“For all of the difficulties that the state of Israel has had all these years in the international arena ever since the passage of the partition plan 70 years ago this week, one thing stands out as the positive resulting reality from this. The world has come to recognize that Israel has a rightful place in the world. That Resolution 181 is critical to the conferring of legitimacy on a national movement is evidenced by the irony and fact that PLO representatives belatedly turned to this very same Resolution 181 generations later to bolster their own case for statehood.”
The events played out at the United Nations in Flushing Meadows 70 years ago this week prompts me to further bring to your attention other writings that will surely give you further perspective to events that still resonate with us.
•Chapter 7 of Daniel Gordis’ book, “Israel: A Concise History of a Nation Reborn” (Harper Collins, 2016) offers an excellent review of the events leading up to the passage of Resolution 181 and of the resultant events that finally led to the establishment of the state. Of particular note are the actions of President Harry Truman, the roles of his government agencies, namely that of the CIA and the State Department, as well of the rather surprising behavior of Communist despot Joseph Stalin and Andrei Gromyko that helped in the passage of 181.
•Another work, “Thy City Jerusalem: The Miraculous Rebirth of the Holy City” by Verdah Littman (Torah LaKol Press, 2017) in the very first chapter details the roles and thinking of various rabbinic leaders in Jerusalem leading up to 181 and the resultant establishment of the state of Israel. Among the personalities cited is the Brisker Rov, Maran HaRav HaGaon Yitzchok Ze’ev HaLevi Soloveitchik, whose opinions you will find enlightening and somewhat sobering given the events of that time. Also detailed in this work, in chapter two, is how people survived the siege in Jerusalem in this crucial period when the very survival of our people was at stake.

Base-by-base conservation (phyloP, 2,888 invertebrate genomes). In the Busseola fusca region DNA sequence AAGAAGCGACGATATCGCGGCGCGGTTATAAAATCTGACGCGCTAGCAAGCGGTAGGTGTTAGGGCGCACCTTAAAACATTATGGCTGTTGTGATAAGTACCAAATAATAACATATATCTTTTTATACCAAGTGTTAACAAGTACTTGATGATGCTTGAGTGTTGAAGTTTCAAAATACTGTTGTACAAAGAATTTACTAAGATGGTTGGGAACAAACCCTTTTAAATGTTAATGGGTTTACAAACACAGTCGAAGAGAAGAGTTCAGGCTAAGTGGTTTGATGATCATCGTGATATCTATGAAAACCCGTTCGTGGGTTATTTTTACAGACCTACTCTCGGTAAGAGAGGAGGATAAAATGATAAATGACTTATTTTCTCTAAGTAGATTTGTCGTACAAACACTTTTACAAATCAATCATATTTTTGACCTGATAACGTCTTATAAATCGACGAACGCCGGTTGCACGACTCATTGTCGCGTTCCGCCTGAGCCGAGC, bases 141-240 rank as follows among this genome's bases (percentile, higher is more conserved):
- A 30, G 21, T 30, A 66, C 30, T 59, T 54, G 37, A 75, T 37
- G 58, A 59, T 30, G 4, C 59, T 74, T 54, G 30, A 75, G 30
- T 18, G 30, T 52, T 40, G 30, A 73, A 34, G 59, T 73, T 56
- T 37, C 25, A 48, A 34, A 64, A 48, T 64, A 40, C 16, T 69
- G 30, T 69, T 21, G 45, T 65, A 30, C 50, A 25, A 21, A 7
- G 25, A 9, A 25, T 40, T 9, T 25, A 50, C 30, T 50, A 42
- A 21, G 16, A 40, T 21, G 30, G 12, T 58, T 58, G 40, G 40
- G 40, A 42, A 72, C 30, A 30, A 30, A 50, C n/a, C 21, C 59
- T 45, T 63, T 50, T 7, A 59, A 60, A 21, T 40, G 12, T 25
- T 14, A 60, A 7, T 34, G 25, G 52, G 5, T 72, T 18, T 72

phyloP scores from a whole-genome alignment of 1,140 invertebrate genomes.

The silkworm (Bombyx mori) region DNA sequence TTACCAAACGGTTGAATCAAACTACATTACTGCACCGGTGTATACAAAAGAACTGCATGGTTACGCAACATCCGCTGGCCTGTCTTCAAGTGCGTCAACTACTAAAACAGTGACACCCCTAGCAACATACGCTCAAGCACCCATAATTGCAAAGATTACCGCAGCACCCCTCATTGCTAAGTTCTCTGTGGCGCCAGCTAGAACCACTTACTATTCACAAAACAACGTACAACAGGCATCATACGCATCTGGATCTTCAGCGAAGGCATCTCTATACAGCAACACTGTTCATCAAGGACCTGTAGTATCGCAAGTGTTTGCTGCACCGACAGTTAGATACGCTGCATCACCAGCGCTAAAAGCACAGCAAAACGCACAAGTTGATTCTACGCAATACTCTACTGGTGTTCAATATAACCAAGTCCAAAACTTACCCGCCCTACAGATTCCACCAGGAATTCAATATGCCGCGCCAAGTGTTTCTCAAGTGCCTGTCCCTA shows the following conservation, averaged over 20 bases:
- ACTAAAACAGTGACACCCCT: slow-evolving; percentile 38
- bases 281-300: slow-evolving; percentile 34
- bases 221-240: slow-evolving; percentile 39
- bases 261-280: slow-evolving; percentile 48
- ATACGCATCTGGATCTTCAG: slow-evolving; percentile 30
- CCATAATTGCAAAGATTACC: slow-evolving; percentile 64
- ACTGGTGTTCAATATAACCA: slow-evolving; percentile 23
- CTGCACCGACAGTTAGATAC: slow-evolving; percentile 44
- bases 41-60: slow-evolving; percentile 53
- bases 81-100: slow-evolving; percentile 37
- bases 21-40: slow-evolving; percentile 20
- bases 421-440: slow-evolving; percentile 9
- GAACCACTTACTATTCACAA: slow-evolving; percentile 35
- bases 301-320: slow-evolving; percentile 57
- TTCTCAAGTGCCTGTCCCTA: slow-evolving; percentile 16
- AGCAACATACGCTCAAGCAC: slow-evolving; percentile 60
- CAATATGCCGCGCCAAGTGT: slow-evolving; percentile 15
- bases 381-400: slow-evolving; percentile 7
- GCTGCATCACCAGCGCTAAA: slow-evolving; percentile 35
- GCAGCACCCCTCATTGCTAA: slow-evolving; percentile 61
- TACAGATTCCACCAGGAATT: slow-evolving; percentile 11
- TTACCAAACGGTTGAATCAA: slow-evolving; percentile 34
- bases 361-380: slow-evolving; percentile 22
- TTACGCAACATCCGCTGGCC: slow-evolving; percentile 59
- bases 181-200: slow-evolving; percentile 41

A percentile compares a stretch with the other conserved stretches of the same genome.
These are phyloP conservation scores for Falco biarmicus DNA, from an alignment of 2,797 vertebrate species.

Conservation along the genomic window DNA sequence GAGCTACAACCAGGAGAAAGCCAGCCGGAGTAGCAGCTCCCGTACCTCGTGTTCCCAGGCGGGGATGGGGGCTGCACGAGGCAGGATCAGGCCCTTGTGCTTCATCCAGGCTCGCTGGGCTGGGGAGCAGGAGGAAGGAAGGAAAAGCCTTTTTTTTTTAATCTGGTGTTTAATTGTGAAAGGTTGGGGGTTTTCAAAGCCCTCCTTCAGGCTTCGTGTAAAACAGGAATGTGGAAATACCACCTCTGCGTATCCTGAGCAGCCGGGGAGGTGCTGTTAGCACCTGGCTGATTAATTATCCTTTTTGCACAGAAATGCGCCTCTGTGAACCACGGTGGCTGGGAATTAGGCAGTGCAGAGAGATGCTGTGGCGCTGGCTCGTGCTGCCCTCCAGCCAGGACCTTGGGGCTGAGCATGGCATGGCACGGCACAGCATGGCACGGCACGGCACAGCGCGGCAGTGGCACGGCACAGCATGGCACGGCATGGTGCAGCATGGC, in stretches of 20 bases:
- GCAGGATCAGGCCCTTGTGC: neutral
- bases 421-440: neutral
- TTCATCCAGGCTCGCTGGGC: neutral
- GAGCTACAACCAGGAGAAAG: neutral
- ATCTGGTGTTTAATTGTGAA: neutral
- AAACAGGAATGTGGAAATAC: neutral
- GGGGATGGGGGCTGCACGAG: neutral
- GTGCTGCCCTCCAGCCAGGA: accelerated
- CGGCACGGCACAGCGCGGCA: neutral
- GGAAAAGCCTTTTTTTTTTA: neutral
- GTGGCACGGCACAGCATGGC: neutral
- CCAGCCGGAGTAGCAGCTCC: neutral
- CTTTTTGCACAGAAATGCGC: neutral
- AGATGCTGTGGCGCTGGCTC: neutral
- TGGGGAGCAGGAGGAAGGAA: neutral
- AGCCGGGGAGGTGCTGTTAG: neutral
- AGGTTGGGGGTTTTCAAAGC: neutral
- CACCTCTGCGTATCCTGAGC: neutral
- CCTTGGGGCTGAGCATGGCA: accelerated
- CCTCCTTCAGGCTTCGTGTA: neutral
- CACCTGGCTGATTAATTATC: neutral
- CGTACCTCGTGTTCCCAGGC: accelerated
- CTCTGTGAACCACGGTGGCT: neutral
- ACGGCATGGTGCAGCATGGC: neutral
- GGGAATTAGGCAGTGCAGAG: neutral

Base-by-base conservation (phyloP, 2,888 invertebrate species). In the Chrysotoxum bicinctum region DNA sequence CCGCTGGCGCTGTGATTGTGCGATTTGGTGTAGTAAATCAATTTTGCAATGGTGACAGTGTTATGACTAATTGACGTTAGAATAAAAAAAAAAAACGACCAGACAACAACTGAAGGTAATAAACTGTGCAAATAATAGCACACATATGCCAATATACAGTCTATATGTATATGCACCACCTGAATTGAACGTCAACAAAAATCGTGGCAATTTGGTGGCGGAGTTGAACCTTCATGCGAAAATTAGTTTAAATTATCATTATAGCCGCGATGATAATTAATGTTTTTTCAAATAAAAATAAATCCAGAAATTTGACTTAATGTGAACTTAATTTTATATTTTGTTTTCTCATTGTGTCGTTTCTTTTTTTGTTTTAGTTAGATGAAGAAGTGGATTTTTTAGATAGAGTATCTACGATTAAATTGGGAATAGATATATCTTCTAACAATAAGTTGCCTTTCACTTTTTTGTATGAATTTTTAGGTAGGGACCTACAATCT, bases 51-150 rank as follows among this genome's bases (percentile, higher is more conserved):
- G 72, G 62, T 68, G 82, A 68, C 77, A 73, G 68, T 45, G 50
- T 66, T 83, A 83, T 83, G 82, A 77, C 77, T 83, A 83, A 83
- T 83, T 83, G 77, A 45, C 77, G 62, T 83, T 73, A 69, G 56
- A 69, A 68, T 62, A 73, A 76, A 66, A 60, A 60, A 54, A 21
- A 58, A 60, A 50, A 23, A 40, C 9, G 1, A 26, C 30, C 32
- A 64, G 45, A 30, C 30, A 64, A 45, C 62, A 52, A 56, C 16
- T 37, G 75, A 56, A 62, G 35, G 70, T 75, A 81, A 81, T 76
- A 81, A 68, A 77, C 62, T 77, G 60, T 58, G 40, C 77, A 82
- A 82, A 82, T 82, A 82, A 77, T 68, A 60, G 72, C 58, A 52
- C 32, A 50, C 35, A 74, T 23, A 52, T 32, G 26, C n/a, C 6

•There’s a valuable video by Dore Gold, Israel’s ambassador to the United Nations from 1997 to 1999, entitled, “Is It True the U.N. Created Israel? 70 Years Since U.N. General Assembly Resolution 181” (Jerusalem Center for Public Affairs). It effectively places all the above in their proper perspective. Consider this observation by Gold:
“When I served as Israel’s ambassador to the U.N., a campaign began which called for reviving Resolution 181, led by the Palestinian U.N. Observer, Nasser al-Qudwa. At the time, Israeli Foreign Minister Ariel Sharon said to me, ‘Go back to Ben-Gurion’s speech in the Knesset from December 1949.’
“When Arab armies converged on the nascent state of Israel, put Jerusalem under siege, and bombarded the Old City with artillery, the UN did nothing. As Ben- Gurion told the Israeli Knesset in December 1949, ‘The U.N. didn’t lift a finger’.”
FOR FURTHER STUDY
Consider also the following articles from mosaicmagazine.com
•“Who Saved Israel in 1947?” by Martin Kramer
•“The UN Partition Vote In November 1947 Was Important, But Not Crucial” by Benny Morris
•“The Creation Of Israel Was An Extraordinary Event, But Also A Normal One” By Michael Mandelbaum
•“Communism, Zionism and the Jews: A Brief Romance”
by Harvey Klehr
And from the International Jerusalem Post, Nov.24–30, 2017, “In the center of it all: Marking 70 years since the vote that changed history on Nov. 29, 1947,” by David Geffen.